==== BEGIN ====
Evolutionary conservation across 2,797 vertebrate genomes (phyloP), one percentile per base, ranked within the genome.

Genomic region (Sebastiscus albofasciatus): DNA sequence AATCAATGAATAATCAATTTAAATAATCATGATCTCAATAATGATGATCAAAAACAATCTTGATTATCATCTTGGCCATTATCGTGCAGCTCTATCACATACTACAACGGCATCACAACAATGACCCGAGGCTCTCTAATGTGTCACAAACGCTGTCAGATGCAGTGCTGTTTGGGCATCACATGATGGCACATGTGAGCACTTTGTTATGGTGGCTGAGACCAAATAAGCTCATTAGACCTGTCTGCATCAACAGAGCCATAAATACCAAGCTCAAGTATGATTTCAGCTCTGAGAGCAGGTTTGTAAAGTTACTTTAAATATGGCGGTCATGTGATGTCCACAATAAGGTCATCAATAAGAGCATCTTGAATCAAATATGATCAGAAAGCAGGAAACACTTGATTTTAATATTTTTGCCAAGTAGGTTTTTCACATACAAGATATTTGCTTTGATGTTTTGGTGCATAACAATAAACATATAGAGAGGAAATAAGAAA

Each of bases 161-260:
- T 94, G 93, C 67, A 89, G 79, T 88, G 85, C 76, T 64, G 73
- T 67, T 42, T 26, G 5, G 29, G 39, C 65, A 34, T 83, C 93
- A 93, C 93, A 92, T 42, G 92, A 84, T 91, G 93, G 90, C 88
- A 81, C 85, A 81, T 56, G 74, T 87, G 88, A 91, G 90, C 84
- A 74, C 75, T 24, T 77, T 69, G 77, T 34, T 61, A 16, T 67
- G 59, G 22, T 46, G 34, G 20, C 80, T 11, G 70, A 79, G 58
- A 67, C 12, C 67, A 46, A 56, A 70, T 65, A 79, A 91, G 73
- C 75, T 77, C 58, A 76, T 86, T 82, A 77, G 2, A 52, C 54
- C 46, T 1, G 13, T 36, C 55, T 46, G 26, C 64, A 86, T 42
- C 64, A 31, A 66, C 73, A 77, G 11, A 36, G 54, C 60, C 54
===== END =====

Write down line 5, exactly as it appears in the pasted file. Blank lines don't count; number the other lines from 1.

- T 67, T 42, T 26, G 5, G 29, G 39, C 65, A 34, T 83, C 93